Japan is failing to regulate its domestic ivory market, resulting in the perfect cover for illegally imported ivory and a supply source for illegal export. This is according to a new report compiled by the non-profit organisation, the Japan Tiger and Elephant Fund (JTEF). The report challenges the Government of Japan’s (GoJ) claim that “Japan has been implementing stringent measures to ensure that its domestic ivory market is not contributing to poaching or illegal trade”, calling it “flawed and unjustified”.
In 2016, the state parties to the Convention on International Trade in Endangered Species of Wild Fauna and Flora (CITES) adopted a resolution calling for those member states with a legal domestic ivory market to take urgent measures to close the commercial trade. Three years later, at the next Conference of the Parties, those states (including Japan) that opted not to do so were requested to report to the Secretariat on the measures taken to ensure that these domestic ivory markets were not contributing to poaching or illegal trade.
Japan remains the world’s most significant open ivory market. In response to the CITES request, the Government of Japan issued a firm assurance that these measures were in place, pointing to controls such as the stringent oversight of dealership registration, the compulsory registration of whole tusks and the use of carbon dating to determine tusk origin. However, the comprehensive 22-page report from the JTEF gives detailed examples of how these measures have failed in their supposed purpose.
In summary, findings of the JTEF report include:
- The persistent illegal ivory exports from Japan result from the country’s authorised legal market selling many different ivory items.
- The compulsory registration of ivory dealers (or renewal thereof) should involve a rigorous examination of eligibility – something the Government of Japan claims is done. However, the JTEF contends that this examination is, in reality, non-existent and does not preclude the registration of problematic dealers.
- The requirement to register all whole tusks was successfully bypassed as registered dealers simply cut them into pieces and processed them into Hanko (traditional signature stamps).
- The use of carbon dating to increase scrutiny for whole tusk registration came too late, and a vast number of tusks with unknown origin and acquisition have been legalised and entered the market.
- Despite assurances of traceability, the report indicates that there is no official verification on the legality of origin and acquisition at the point of production for ivory cut pieces and products, making traceability impossible.
- Closing the domestic legal market may be the only way to eliminate the significant trade loopholes.
- The influence of Japan’s buoyant domestic ivory market on the international community’s goal of preventing illegal international ivory trade should not be downplayed.
Each chapter of the report is dedicated to one of the measures supposedly set to prevent Japan’s legal market from contributing to the illegal trade in ivory. For example, the first chapter delves into how, despite “rigorous examination”, dealership registration is granted or renewed for kingpins in the ivory market, even when these companies have a recent-track record of illegal ivory trade.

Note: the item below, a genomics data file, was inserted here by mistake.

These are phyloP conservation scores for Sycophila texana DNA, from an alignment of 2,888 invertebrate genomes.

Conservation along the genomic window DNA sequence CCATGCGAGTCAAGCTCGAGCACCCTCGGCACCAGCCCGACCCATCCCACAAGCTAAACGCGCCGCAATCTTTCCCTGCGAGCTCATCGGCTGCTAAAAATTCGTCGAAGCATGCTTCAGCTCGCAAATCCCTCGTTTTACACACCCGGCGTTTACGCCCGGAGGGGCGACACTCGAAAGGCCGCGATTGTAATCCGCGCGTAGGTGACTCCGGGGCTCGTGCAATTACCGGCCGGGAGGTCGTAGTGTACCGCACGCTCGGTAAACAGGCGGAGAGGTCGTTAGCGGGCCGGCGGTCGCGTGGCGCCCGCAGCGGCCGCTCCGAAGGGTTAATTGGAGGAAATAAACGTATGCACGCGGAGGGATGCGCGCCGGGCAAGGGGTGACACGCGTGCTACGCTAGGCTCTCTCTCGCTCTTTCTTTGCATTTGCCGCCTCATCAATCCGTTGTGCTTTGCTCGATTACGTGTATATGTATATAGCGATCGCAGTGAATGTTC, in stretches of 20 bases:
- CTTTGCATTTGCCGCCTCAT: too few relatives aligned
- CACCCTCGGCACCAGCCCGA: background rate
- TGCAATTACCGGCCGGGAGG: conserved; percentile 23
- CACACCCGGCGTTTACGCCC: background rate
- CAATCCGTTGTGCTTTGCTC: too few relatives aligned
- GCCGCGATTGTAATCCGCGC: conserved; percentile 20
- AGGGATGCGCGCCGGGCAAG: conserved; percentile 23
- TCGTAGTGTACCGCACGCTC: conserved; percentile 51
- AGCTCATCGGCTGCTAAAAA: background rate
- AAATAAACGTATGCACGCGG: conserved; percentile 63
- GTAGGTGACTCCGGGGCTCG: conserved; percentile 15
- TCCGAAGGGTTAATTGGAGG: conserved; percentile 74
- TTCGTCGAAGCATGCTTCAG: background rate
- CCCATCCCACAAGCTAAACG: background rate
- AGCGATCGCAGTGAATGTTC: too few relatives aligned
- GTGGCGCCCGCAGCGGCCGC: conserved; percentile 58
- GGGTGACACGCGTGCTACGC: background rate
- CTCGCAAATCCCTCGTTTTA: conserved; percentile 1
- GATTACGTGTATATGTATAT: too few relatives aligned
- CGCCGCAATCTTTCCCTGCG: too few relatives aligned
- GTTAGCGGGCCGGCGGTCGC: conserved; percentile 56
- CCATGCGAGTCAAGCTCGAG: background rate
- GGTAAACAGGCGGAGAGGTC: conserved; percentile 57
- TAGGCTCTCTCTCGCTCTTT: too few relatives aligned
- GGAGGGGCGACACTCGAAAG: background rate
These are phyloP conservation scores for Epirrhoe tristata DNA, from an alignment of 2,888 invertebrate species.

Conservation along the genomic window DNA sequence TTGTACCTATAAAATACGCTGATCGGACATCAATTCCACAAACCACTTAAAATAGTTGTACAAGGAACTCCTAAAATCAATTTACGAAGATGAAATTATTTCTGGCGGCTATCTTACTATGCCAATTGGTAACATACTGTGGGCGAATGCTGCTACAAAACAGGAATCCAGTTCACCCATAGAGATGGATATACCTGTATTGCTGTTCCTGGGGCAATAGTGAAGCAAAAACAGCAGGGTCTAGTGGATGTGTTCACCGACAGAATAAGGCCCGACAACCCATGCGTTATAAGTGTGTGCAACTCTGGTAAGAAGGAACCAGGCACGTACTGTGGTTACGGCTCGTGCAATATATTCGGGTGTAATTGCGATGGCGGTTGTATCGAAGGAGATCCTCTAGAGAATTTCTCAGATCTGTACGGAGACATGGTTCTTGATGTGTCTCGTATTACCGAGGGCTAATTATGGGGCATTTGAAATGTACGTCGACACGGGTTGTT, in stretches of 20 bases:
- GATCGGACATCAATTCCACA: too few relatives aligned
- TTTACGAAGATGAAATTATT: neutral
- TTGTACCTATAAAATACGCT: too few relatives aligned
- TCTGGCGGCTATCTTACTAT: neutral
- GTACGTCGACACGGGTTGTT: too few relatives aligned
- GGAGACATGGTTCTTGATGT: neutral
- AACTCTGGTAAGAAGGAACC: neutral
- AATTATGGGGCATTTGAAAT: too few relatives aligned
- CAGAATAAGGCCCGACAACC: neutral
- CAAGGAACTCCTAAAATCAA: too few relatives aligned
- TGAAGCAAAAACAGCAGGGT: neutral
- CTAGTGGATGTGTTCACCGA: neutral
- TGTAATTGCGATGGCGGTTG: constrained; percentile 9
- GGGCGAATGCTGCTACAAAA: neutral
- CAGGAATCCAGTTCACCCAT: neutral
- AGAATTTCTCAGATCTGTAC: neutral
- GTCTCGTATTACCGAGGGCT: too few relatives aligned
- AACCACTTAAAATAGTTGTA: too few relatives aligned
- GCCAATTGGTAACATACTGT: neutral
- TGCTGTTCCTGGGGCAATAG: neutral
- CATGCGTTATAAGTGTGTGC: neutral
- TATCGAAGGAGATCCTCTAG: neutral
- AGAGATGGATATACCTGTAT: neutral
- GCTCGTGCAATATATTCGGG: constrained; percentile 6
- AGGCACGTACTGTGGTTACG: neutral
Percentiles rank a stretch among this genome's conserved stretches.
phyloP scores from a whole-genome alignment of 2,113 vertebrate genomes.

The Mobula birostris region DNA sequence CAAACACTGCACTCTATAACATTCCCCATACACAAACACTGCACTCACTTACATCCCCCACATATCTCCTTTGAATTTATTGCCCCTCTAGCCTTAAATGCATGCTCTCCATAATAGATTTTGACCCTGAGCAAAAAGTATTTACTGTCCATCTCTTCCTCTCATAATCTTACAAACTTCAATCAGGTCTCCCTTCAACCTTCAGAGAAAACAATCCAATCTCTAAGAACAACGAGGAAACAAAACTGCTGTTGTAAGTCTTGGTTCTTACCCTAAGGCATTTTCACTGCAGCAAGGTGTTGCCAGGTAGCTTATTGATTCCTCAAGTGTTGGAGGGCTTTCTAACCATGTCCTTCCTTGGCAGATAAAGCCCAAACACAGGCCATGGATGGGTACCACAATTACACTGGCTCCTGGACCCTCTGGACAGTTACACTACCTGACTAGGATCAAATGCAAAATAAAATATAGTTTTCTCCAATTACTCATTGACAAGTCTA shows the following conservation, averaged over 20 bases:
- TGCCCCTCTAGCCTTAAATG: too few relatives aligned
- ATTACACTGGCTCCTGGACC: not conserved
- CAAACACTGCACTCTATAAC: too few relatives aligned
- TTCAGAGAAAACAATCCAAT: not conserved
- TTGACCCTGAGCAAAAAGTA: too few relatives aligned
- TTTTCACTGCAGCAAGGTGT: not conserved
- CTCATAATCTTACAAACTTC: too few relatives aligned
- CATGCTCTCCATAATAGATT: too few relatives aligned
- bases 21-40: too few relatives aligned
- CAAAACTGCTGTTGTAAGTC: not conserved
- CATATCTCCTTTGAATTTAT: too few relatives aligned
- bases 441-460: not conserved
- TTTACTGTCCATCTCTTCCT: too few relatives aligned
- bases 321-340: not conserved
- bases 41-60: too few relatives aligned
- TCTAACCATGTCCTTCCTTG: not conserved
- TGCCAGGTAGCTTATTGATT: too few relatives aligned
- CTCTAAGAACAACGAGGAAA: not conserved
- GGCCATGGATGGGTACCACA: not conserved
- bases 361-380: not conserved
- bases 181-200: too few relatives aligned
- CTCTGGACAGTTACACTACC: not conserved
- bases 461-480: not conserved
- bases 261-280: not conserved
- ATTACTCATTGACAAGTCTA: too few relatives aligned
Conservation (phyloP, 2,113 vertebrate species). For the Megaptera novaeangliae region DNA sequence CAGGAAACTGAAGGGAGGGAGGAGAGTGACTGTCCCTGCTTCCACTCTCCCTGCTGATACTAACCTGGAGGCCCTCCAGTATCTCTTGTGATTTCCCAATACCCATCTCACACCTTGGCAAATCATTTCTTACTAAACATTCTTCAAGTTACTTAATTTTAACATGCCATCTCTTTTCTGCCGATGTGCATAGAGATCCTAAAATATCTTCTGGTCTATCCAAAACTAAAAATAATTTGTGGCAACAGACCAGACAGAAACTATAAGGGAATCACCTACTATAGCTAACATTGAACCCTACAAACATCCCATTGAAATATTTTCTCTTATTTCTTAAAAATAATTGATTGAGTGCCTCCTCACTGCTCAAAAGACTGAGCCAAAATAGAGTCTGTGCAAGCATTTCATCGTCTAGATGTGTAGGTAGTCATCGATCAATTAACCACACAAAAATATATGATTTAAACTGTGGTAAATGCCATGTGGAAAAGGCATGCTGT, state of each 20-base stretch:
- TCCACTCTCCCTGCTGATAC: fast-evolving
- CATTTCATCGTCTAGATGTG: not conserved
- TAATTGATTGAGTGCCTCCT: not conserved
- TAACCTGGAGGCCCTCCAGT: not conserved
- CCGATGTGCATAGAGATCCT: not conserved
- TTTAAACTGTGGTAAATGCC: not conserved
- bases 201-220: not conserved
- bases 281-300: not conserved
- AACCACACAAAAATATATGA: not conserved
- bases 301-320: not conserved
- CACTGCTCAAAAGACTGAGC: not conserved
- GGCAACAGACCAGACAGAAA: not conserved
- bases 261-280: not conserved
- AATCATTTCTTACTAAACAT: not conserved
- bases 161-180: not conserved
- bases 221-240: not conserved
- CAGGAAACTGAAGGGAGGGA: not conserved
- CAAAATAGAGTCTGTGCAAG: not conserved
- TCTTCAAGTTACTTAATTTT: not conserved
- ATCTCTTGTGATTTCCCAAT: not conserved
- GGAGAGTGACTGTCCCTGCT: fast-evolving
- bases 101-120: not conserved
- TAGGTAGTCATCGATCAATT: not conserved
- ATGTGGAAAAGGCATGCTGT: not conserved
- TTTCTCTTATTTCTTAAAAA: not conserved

The second chapter deals with the requirement for all whole tusks to be registered before they are involved in any transactions. The registration process requires identifying each tusk’s legal origin and acquisition. According to the JTEF, the dealers predicted the 2019 tightening of tusk registration ahead of time. Given that the law only requires that whole tusks are registered, traders rushed to take advantage of the loophole by cutting registered and unregistered tusks. Unregistered stockpiles are posed as registered stockpiles using the registration cards of those already consumed.
The report also claims that carbon dating to examine tusks upon registration was intentionally delayed. As a result, tusks of unknown but questionable origin were legalised and entered the market before carbon-dating analysis may have exposed their background.
The authors of the JTEF report conclude that not only has the Government of Japan failed to regulate the domestic ivory market, but these failures are systemic and consistent and have left the market open to the illegal trade in tusks. They call upon Japan to end all ivory trade as a matter of urgency, stating that the “stockpile is vast and the market remains tireless”.
A few weeks after the release of the JTEF report, the Standing Committee of CITES agreed that countries must continue to report on their domestic ivory markets. The EU has also called for an analysis of whether ivory seizures connected to countries that have not closed their domestic ivory markets may influence illegal international trade – a call echoed by Gabon.
For more on the extent of Japan’s ivory trade, you can watch the video of shocking evidence of Japan’s dirty ivory trade.
For more on how ivory Hanko stamps became popular, read Elephant ivory and the Japanese Hanko stamp.
And finally, read about how TRAFFIC and the WWF have also called for the closure of Japan’s ivory market.
The full report from the Japan Tiger and Elephant Fund can be accessed here: Sakamoto, M., (2022), ‘Japan’s Tireless Ivory Market: A Trader’s Haven Free of Strict Control‘, Japan Tiger and Elephant Fund.
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